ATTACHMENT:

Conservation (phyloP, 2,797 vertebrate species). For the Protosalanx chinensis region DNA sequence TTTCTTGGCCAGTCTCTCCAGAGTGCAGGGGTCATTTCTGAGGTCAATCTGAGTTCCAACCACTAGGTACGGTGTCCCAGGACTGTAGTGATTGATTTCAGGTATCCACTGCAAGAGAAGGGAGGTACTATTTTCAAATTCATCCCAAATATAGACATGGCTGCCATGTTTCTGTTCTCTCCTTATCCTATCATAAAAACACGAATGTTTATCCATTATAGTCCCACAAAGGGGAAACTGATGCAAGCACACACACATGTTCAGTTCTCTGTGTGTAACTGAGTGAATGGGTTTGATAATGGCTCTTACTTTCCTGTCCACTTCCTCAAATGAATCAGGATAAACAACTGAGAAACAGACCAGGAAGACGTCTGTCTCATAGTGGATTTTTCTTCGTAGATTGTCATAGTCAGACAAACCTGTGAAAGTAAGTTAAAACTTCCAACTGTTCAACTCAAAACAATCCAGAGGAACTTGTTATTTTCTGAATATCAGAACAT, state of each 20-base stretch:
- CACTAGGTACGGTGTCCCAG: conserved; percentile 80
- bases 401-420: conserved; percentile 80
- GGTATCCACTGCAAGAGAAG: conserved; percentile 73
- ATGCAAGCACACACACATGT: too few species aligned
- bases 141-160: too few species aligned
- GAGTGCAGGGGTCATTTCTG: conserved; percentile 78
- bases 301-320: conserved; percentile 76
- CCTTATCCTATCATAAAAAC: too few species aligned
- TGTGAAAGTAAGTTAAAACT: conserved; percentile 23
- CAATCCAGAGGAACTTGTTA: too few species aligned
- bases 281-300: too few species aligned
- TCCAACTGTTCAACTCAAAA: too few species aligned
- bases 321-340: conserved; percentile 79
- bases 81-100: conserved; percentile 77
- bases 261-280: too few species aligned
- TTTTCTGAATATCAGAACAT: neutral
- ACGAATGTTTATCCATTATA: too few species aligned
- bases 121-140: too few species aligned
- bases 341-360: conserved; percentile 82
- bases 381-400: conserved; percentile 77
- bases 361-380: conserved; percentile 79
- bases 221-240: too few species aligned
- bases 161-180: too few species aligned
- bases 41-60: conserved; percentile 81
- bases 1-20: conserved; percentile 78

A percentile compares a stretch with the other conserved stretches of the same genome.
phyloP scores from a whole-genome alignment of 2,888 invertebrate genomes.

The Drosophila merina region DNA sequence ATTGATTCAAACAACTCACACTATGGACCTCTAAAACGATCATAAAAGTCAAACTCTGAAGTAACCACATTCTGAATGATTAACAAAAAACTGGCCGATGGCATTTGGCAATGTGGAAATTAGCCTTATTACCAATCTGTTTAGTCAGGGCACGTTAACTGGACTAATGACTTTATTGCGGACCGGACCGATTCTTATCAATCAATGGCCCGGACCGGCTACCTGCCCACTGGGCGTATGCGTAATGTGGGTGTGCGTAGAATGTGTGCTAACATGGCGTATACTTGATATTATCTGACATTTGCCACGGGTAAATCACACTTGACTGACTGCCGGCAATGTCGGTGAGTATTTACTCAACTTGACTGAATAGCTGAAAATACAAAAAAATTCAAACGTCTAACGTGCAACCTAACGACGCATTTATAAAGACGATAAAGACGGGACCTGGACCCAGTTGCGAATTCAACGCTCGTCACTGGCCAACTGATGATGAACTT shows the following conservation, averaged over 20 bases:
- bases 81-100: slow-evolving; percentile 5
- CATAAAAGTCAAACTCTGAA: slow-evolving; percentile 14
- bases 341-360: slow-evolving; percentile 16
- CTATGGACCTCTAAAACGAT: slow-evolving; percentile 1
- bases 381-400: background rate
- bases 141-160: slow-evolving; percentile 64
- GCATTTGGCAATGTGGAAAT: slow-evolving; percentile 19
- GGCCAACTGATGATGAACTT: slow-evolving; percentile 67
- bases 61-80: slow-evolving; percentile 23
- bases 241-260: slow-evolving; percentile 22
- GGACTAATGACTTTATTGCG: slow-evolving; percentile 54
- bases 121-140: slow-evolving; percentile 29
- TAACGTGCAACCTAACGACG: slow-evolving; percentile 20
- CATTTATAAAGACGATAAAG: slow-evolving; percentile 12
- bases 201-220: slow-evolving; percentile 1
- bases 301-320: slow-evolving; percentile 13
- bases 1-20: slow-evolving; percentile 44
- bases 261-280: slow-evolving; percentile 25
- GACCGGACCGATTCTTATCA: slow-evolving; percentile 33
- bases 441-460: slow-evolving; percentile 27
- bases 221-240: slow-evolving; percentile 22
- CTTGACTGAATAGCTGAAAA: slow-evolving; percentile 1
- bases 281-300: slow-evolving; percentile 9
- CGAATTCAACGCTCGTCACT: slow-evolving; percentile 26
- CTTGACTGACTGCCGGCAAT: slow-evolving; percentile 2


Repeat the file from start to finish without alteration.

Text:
Conservation (phyloP, 2,797 vertebrate species). For the Protosalanx chinensis region DNA sequence TTTCTTGGCCAGTCTCTCCAGAGTGCAGGGGTCATTTCTGAGGTCAATCTGAGTTCCAACCACTAGGTACGGTGTCCCAGGACTGTAGTGATTGATTTCAGGTATCCACTGCAAGAGAAGGGAGGTACTATTTTCAAATTCATCCCAAATATAGACATGGCTGCCATGTTTCTGTTCTCTCCTTATCCTATCATAAAAACACGAATGTTTATCCATTATAGTCCCACAAAGGGGAAACTGATGCAAGCACACACACATGTTCAGTTCTCTGTGTGTAACTGAGTGAATGGGTTTGATAATGGCTCTTACTTTCCTGTCCACTTCCTCAAATGAATCAGGATAAACAACTGAGAAACAGACCAGGAAGACGTCTGTCTCATAGTGGATTTTTCTTCGTAGATTGTCATAGTCAGACAAACCTGTGAAAGTAAGTTAAAACTTCCAACTGTTCAACTCAAAACAATCCAGAGGAACTTGTTATTTTCTGAATATCAGAACAT, state of each 20-base stretch:
- CACTAGGTACGGTGTCCCAG: conserved; percentile 80
- bases 401-420: conserved; percentile 80
- GGTATCCACTGCAAGAGAAG: conserved; percentile 73
- ATGCAAGCACACACACATGT: too few species aligned
- bases 141-160: too few species aligned
- GAGTGCAGGGGTCATTTCTG: conserved; percentile 78
- bases 301-320: conserved; percentile 76
- CCTTATCCTATCATAAAAAC: too few species aligned
- TGTGAAAGTAAGTTAAAACT: conserved; percentile 23
- CAATCCAGAGGAACTTGTTA: too few species aligned
- bases 281-300: too few species aligned
- TCCAACTGTTCAACTCAAAA: too few species aligned
- bases 321-340: conserved; percentile 79
- bases 81-100: conserved; percentile 77
- bases 261-280: too few species aligned
- TTTTCTGAATATCAGAACAT: neutral
- ACGAATGTTTATCCATTATA: too few species aligned
- bases 121-140: too few species aligned
- bases 341-360: conserved; percentile 82
- bases 381-400: conserved; percentile 77
- bases 361-380: conserved; percentile 79
- bases 221-240: too few species aligned
- bases 161-180: too few species aligned
- bases 41-60: conserved; percentile 81
- bases 1-20: conserved; percentile 78

A percentile compares a stretch with the other conserved stretches of the same genome.
phyloP scores from a whole-genome alignment of 2,888 invertebrate genomes.

The Drosophila merina region DNA sequence ATTGATTCAAACAACTCACACTATGGACCTCTAAAACGATCATAAAAGTCAAACTCTGAAGTAACCACATTCTGAATGATTAACAAAAAACTGGCCGATGGCATTTGGCAATGTGGAAATTAGCCTTATTACCAATCTGTTTAGTCAGGGCACGTTAACTGGACTAATGACTTTATTGCGGACCGGACCGATTCTTATCAATCAATGGCCCGGACCGGCTACCTGCCCACTGGGCGTATGCGTAATGTGGGTGTGCGTAGAATGTGTGCTAACATGGCGTATACTTGATATTATCTGACATTTGCCACGGGTAAATCACACTTGACTGACTGCCGGCAATGTCGGTGAGTATTTACTCAACTTGACTGAATAGCTGAAAATACAAAAAAATTCAAACGTCTAACGTGCAACCTAACGACGCATTTATAAAGACGATAAAGACGGGACCTGGACCCAGTTGCGAATTCAACGCTCGTCACTGGCCAACTGATGATGAACTT shows the following conservation, averaged over 20 bases:
- bases 81-100: slow-evolving; percentile 5
- CATAAAAGTCAAACTCTGAA: slow-evolving; percentile 14
- bases 341-360: slow-evolving; percentile 16
- CTATGGACCTCTAAAACGAT: slow-evolving; percentile 1
- bases 381-400: background rate
- bases 141-160: slow-evolving; percentile 64
- GCATTTGGCAATGTGGAAAT: slow-evolving; percentile 19
- GGCCAACTGATGATGAACTT: slow-evolving; percentile 67
- bases 61-80: slow-evolving; percentile 23
- bases 241-260: slow-evolving; percentile 22
- GGACTAATGACTTTATTGCG: slow-evolving; percentile 54
- bases 121-140: slow-evolving; percentile 29
- TAACGTGCAACCTAACGACG: slow-evolving; percentile 20
- CATTTATAAAGACGATAAAG: slow-evolving; percentile 12
- bases 201-220: slow-evolving; percentile 1
- bases 301-320: slow-evolving; percentile 13
- bases 1-20: slow-evolving; percentile 44
- bases 261-280: slow-evolving; percentile 25
- GACCGGACCGATTCTTATCA: slow-evolving; percentile 33
- bases 441-460: slow-evolving; percentile 27
- bases 221-240: slow-evolving; percentile 22
- CTTGACTGAATAGCTGAAAA: slow-evolving; percentile 1
- bases 281-300: slow-evolving; percentile 9
- CGAATTCAACGCTCGTCACT: slow-evolving; percentile 26
- CTTGACTGACTGCCGGCAAT: slow-evolving; percentile 2